Bad Day for NYC Public-Housing Agency

     MANHATTAN (CN) – Moments after a federal judge rapped the New York City Housing Authority on Tuesday for not cleaning up moldy apartments, the city’s comptroller’s found the agency unprepared for the Big Apple’s next disaster.
     The mold finding comes from a class action that South Bronx community leader Maribel Baez brought two years on behalf of hundreds of thousands of public-housing residents fed up with agency foot-dragging.
     Community groups such as Upper Manhattan Together and the South Bronx Churches Sponsoring Committee joined up as plaintiffs. In court last year, the residents secured a settlement forcing NYCHA to complete “simple” moisture-abatement repairs within seven days and “complex” repairs within 15 days.
     The NYCHA’s dim record fills the pages of a ruling Monday by U.S. District Judge William Pauley.
     “NYCHA has been out of compliance with the consent decree from the day it was entered by this court,” he wrote. “NYCHA’s justifications for its failure to comply are inadequate, and the attitude of NYCHA officials appears to be one of indifference. Indeed, no member of NYCHA’s management bothered to attend a hearing on plaintiff’s motion, the outcome of which may have broad implications for the agency.”
     Stopping short of contempt sanctions, Pauley agreed to appoint a special master to enforce NYCHA’s future compliance, and he ordered the agency to send a high-level official to future hearings.
     The Rev. Getulio Cruz, the pastor of Monte Sion Christian Church in the East Village, said in a phone interview that half of his congregation lives in public housing.
     “We’ve been dealing with this for years,” Cruz said.
     As a leader in the interfaith advocacy group Metro IAF, the reverend said the lawsuit began because NYCHA would simply paint over the mold instead of addressing moisture problems.
     “Within 30 days, you’d see the mold growing back on the wall,” he said.
     The NYCHA is reviewing the decision, a spokeswoman said.
     “NYCHA has taken substantial steps to address mold and excessive moisture conditions in its buildings, including revised standard procedures and additional staff training,” the spokeswoman said in a statement. “Our efforts to improve performance continue.”
     The city committed $3 million over three years for roof repairs believed to be at the root of certain mold problems.
     It did not take long for the second shoe to drop on the NYCHA Tuesday as New York City Comptroller Scott Stringer announced this morning that the agency is “woefully underprepared” to protect public-housing residents in a future disaster.
     “More than three years after Superstorm Sandy struck New York City – damaging 402 NYCHA buildings and shutting off essential services including heat, hot water, electricity, and elevators for tens of thousands of residents – we found that NYCHA is still woefully unprepared to face another emergency,” Stringer said in a statement.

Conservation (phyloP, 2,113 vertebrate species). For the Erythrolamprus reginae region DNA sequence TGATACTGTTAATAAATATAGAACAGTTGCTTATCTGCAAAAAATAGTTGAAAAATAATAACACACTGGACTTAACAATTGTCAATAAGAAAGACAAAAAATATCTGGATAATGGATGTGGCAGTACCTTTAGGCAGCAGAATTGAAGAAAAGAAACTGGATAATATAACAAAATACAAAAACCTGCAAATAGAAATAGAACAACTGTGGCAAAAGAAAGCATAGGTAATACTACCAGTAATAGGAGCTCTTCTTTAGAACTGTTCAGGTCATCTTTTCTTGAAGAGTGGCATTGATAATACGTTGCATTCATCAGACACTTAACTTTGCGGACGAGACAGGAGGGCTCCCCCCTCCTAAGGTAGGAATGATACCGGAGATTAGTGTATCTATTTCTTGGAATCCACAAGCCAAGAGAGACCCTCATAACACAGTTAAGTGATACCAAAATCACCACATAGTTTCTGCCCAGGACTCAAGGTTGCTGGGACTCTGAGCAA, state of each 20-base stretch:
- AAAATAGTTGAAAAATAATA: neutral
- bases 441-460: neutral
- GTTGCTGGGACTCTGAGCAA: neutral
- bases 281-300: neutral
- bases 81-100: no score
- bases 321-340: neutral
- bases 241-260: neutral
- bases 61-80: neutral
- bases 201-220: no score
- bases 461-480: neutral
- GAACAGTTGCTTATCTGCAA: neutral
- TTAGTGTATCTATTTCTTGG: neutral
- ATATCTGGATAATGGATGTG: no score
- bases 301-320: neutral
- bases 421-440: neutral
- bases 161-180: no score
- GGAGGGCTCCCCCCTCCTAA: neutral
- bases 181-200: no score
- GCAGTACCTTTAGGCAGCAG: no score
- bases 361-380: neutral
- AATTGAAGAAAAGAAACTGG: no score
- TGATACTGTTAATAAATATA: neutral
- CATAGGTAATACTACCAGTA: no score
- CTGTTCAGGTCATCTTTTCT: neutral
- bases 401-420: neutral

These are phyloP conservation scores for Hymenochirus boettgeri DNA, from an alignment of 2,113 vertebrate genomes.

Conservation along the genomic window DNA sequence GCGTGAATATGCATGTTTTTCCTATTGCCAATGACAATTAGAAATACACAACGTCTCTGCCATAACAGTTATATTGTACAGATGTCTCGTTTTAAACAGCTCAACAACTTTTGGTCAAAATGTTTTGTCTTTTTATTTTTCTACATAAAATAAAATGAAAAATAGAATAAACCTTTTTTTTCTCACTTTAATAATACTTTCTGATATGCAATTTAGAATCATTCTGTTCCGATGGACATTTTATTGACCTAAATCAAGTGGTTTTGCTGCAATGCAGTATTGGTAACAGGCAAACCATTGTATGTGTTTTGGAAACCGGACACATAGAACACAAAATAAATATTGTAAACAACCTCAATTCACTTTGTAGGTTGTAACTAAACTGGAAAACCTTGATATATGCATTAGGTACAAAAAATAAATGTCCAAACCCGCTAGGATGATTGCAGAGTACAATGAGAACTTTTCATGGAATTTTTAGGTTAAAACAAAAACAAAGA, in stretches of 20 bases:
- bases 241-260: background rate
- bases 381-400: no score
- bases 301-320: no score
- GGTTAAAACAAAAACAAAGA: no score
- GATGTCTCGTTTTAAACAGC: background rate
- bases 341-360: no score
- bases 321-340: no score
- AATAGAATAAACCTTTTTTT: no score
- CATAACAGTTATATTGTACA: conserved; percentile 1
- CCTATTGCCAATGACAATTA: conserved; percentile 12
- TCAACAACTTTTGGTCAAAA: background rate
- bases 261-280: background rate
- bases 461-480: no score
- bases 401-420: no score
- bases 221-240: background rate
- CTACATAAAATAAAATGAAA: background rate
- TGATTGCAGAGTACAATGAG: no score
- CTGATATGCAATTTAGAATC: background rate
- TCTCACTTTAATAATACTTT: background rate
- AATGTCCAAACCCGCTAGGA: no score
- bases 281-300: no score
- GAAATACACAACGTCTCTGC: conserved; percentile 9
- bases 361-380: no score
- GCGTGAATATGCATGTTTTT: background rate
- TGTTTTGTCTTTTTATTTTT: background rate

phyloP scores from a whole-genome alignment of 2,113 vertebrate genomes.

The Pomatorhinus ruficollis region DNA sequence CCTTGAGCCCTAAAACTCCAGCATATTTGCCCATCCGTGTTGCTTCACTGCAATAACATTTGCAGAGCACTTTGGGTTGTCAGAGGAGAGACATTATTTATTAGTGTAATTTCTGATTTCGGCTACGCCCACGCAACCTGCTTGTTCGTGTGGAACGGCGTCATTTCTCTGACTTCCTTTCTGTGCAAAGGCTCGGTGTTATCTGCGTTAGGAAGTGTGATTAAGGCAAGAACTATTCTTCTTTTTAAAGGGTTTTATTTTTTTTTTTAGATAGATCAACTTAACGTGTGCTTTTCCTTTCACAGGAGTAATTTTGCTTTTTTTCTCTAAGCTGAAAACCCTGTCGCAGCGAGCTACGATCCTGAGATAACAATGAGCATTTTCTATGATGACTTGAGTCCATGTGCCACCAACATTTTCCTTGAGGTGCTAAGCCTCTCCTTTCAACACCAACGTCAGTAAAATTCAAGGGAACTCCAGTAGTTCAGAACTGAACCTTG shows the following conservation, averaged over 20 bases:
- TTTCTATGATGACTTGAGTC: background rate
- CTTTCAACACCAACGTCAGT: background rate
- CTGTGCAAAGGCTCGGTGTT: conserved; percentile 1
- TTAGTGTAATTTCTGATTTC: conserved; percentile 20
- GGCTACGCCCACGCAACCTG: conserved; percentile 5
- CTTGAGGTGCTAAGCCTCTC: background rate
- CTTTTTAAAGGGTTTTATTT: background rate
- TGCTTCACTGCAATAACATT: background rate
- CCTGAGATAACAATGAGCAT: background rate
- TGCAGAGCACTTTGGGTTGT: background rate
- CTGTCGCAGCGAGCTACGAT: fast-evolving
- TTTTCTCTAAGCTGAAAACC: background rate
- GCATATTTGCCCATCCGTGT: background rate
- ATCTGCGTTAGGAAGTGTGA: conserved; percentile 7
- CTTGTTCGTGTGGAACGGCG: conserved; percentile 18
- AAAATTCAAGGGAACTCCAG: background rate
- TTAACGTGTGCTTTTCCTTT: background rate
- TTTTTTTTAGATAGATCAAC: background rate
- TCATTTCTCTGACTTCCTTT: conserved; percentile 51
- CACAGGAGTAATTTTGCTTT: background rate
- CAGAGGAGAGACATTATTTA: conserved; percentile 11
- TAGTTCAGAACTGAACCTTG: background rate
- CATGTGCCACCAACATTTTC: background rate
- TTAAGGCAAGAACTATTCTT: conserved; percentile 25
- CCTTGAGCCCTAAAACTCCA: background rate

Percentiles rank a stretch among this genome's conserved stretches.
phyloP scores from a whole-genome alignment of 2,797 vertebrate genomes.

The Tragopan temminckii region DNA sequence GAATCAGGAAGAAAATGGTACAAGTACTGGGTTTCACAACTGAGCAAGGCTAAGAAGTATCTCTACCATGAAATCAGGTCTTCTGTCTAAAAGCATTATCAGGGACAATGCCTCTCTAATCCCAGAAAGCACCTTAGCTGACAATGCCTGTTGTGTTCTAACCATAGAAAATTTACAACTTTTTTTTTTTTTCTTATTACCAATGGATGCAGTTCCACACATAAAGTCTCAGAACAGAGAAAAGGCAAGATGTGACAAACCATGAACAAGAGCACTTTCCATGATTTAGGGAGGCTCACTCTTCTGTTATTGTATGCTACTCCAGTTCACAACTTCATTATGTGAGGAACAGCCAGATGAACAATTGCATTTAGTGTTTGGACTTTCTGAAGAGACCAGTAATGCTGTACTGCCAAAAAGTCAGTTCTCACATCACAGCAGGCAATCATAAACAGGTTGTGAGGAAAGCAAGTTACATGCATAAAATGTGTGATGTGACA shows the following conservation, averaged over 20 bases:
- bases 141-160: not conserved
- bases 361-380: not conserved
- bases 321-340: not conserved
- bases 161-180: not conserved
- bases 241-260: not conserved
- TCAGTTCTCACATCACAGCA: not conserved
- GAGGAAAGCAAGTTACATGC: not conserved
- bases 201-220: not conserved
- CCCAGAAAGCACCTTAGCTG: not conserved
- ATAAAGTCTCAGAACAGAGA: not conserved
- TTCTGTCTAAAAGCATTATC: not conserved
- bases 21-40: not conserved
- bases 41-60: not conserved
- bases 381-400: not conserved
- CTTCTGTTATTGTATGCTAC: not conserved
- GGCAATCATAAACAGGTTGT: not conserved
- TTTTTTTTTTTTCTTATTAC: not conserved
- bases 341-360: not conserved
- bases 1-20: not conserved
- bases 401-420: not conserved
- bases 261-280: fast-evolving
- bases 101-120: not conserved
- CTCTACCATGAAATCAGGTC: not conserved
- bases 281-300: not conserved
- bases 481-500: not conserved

The audit found that property managers lack emergency-contact information for 80 percent of tenants who need wheelchairs, oxygen or other life-sustaining equipment.
     There is also insufficient data on tenants who are blind, deaf, or have physical or mental disabilities, Stringer said.
     In addition, the comptroller faulted the NYCHA for falling short on emergency drills, defining leadership roles and tracking power generators.
     Information about generators at 55 percent of developments remains missing, the audit found.
     Defending its record, the NYCHA faulted the scope of the audit as a moving target initially set to begin in July 2012 but subsequently revised to a year later. The end date shifted too before the comptroller settled upon a final period.
     The NYCHA also said Stringer failed to assess its response to post-Sandy emergencies such as Ebola, Winter Storm Juno, Hurricane Joaquin or the detection of Legionella bacteria in the Bronx.
     Spokeswoman Jean Weinberg slammed the audit as “yet another example of the comptroller cherry picking data and shifting timelines to paint an outdated picture of NYCHA.”
     “With the new year, we hope the comptroller’s office will seek an elevated and more productive discourse with NYCHA – a partnership that helps unearth real issues where they exist – like our collaborations on improving inventory controls,” Weinberg said in a statement. “Unfortunately, this audit was a missed opportunity to advance NYCHA’s efforts to become a more transparent and accountable landlord for our residents and the public.

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